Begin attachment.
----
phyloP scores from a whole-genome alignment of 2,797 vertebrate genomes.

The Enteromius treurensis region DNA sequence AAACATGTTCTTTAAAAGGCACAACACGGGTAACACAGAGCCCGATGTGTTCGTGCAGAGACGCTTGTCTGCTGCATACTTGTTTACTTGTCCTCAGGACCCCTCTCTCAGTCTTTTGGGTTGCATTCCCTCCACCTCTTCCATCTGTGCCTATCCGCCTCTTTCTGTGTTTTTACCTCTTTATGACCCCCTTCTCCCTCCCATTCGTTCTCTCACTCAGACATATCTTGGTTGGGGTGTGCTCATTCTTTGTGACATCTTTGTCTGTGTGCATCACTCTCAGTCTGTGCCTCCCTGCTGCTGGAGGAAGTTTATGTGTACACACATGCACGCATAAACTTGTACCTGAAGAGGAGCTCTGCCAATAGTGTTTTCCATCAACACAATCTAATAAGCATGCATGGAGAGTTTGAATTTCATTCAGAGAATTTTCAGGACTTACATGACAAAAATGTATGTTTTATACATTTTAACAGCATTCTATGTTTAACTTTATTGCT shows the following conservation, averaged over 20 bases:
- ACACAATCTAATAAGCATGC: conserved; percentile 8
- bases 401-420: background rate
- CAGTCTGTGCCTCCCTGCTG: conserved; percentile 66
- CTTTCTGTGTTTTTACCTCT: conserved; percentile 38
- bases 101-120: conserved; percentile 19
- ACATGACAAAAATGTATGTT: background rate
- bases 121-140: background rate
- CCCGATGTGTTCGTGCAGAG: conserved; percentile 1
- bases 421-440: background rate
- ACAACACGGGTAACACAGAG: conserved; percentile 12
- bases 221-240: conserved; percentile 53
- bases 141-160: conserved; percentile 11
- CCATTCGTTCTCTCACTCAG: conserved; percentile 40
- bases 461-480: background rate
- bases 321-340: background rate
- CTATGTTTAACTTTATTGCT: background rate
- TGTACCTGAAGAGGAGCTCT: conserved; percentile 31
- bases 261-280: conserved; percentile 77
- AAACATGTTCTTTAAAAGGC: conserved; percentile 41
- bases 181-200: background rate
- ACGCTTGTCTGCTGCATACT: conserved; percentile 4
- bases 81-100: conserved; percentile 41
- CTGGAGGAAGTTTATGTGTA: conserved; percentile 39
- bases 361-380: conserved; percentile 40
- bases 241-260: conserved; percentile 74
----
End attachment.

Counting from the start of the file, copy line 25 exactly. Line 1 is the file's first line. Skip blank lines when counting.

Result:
- CTGGAGGAAGTTTATGTGTA: conserved; percentile 39